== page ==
Ever wondered how the stock market works? The stock market pundits will give you all the financial analysis metrics. For many, it’s like they are speaking Chinese. But in layman’s terms, two emotions run the stock market: fear and greed. Even Warren Buffett said, “Be fearful when others are greedy and be greedy when others are fearful.” This advice is what helps Buffett make millions in a market crash.
The right way to invest in the stock market
When you are looking at investing in a stock, look at it like deciding on a travel destination. You don’t close your eyes, point a place on the map, and, poof, you appear there. When you shortlist the destination, you read about the place, food, travel, stay, budget, and much more. Sometimes, all your planning will go stale for reasons beyond your control. For instance, people who planned to go to Britain for Christmas saw their flights getting canceled because of the mutated coronavirus.
Just like travel, your stock market investments might give you better-than-expected returns or negative returns. Remember, there will always be a risk of a market crash. But that should not stop you from investing. Instead, learn from the market movements and hedge your risks.
How Buffett makes money in a stock market crash
Warren Buffett uses two tricks that make him a winner in the stock market. The first is that buy when everyone sells and sell when everyone buys. Doing so will get you some lucrative deals. It’s the same as greed and fear. Now, don’t take this advice literally. It’s equally important to know what to buy and what to sell.
Buffett purchased Suncor Energy (TSX:SU)(NYSE:SU) in June when everyone was selling oil stocks. Suncor even cut its dividends by 55% to preserve cash. Now, Buffett looked at the stock as a long-term investment. The stock price has halved to $21-$22 as the pandemic disrupted travel and significantly reduced oil demand and oil price. The problem with commodities is they are cyclical and volatile. No single company can command the price.
But Suncor has the benefit of long-lived assets. Even if it stops oil production, its oil fields won’t dry up for 26 years. Moreover, renewable energy won’t significantly replace oil at least till 2040. At present, Suncor stock is down because the oil price is down. But the company will survive the crisis because of its large size and $13 billion in liquidity.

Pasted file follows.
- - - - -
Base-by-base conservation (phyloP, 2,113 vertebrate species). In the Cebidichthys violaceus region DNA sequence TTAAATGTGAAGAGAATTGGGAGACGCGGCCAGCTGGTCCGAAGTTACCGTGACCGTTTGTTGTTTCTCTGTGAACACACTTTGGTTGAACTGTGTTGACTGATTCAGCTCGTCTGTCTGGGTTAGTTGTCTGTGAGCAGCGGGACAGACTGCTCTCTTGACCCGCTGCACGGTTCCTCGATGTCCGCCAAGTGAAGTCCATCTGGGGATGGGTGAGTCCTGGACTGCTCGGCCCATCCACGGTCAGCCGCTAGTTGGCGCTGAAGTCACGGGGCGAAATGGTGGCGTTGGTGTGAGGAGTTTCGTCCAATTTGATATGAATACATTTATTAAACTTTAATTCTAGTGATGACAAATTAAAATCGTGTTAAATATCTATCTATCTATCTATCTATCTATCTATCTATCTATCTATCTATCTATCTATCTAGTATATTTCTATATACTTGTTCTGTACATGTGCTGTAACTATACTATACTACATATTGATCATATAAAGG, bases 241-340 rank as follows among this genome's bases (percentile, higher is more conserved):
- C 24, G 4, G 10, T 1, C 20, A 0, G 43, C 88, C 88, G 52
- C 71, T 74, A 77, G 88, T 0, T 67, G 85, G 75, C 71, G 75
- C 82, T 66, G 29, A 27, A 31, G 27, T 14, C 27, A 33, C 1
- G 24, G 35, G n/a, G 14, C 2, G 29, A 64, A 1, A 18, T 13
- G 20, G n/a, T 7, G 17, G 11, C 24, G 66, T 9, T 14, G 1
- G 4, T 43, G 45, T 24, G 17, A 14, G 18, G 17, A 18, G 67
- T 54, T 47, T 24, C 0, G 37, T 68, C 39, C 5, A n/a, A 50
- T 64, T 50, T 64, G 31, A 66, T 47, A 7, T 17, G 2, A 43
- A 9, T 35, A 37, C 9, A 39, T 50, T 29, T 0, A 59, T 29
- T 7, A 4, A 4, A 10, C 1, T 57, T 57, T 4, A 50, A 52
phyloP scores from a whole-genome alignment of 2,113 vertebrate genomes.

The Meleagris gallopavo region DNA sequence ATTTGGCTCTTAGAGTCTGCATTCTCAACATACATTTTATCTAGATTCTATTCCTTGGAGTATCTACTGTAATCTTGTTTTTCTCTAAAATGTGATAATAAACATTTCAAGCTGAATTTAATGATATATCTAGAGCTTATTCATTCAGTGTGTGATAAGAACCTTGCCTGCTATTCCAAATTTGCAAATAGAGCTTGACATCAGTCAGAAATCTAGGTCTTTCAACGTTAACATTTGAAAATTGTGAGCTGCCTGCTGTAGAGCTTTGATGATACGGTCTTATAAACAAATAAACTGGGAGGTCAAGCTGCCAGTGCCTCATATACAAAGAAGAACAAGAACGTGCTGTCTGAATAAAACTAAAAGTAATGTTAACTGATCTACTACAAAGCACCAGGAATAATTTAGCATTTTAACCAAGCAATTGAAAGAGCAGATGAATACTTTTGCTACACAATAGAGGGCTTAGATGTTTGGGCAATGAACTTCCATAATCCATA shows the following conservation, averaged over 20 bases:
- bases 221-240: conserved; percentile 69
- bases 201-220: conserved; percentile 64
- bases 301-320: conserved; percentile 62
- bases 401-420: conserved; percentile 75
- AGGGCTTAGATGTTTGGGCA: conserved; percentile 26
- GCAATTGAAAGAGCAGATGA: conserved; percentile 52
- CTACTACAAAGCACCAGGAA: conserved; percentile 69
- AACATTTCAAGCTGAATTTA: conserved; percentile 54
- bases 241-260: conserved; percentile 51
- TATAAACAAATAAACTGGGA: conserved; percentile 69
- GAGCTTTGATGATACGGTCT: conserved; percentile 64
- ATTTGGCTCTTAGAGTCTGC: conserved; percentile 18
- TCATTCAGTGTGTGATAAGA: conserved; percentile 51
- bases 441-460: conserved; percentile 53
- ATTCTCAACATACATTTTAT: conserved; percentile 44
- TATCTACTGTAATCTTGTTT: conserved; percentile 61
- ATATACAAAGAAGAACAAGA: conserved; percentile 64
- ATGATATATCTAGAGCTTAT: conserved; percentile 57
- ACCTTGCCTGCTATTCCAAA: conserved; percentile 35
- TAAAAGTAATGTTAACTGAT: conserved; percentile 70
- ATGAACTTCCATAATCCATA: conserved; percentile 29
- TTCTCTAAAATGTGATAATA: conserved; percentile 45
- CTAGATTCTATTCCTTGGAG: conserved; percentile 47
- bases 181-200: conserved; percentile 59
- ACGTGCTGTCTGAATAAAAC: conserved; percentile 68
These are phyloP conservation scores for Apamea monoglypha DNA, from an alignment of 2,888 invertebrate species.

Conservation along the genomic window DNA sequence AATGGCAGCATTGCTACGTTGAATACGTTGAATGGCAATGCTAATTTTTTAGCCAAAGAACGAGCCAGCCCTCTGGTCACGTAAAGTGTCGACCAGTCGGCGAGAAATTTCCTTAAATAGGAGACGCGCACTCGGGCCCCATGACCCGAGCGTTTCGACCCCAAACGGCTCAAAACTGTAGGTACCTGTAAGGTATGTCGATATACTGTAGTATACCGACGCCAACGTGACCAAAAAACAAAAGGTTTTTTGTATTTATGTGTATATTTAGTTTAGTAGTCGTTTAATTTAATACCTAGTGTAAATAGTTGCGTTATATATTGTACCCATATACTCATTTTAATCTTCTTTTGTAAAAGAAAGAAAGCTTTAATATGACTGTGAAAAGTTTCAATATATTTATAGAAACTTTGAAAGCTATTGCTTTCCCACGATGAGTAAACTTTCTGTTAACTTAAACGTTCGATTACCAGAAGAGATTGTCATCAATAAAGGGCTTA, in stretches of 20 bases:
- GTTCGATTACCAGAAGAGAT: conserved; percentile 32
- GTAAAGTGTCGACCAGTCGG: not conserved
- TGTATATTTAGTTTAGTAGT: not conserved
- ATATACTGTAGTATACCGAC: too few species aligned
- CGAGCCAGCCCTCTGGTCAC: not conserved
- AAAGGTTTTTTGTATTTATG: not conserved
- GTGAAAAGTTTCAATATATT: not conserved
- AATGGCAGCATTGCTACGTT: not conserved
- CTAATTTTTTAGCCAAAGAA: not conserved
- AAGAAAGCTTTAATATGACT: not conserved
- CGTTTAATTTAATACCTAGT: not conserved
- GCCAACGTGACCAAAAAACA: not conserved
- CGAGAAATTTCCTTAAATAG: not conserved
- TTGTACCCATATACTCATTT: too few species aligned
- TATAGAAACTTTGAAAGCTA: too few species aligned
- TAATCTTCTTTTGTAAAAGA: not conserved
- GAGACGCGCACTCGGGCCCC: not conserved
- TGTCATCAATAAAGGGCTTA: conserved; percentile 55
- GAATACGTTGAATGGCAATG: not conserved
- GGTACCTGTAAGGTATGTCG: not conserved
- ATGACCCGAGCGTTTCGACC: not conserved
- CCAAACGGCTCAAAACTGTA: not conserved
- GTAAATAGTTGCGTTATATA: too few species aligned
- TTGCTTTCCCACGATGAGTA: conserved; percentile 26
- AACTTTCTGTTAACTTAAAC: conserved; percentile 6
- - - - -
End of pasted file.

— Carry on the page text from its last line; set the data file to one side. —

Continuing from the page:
In the coming decade, people will travel more and oil prices will surge. Suncor’s management is reducing costs that will help it generate more profits when oil prices surge. More profits will give it room to increase dividends in the coming decade. The stock was hit by the financial crisis in 2009. But in 10 years, it doubled, plus it gave incremental dividends. Study the stock, look at its risks and rewards, and then make a call whether to buy or sell.
Buffett’s second lesson in a stock market crash
When investing in stock markets, Buffett says, “Spend only and exclusively what you can lose.” You create a portfolio of stocks where some are low risk, some are high risk, and some are dividend paying. One strong growth stock can recover your losses from other high-risk stocks.
For instance, Buffett invested billions of dollars in airlines in 2017 while being fearful. He was prepared to make a loss if his airlines bet backfired. Hence, he sold off $6 billion worth of airline stocks in April this year as his fears materialized. Now, his move contradicts his first advice of buy when others are fearful. But what if he was fearful? Many analysts questioned his decision when airline stocks surged temporarily in November.
Buffett was not greedy and didn’t wait for airline stocks to recover. Airlines are in a situation where no amount of planning will work unless the virus is controlled. It’s like that December trip to Britain that didn’t materialize.
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This article represents the opinion of the writer, who may disagree with the “official” recommendation position of a Motley Fool premium service or advisor. We’re Motley! Questioning an investing thesis — even one of our own — helps us all think critically about investing and make decisions that help us become smarter, happier, and richer, so we sometimes publish articles that may not be in line with recommendations, rankings or other content.
Fool contributor Puja Tayal has no position in any of the stocks mentioned.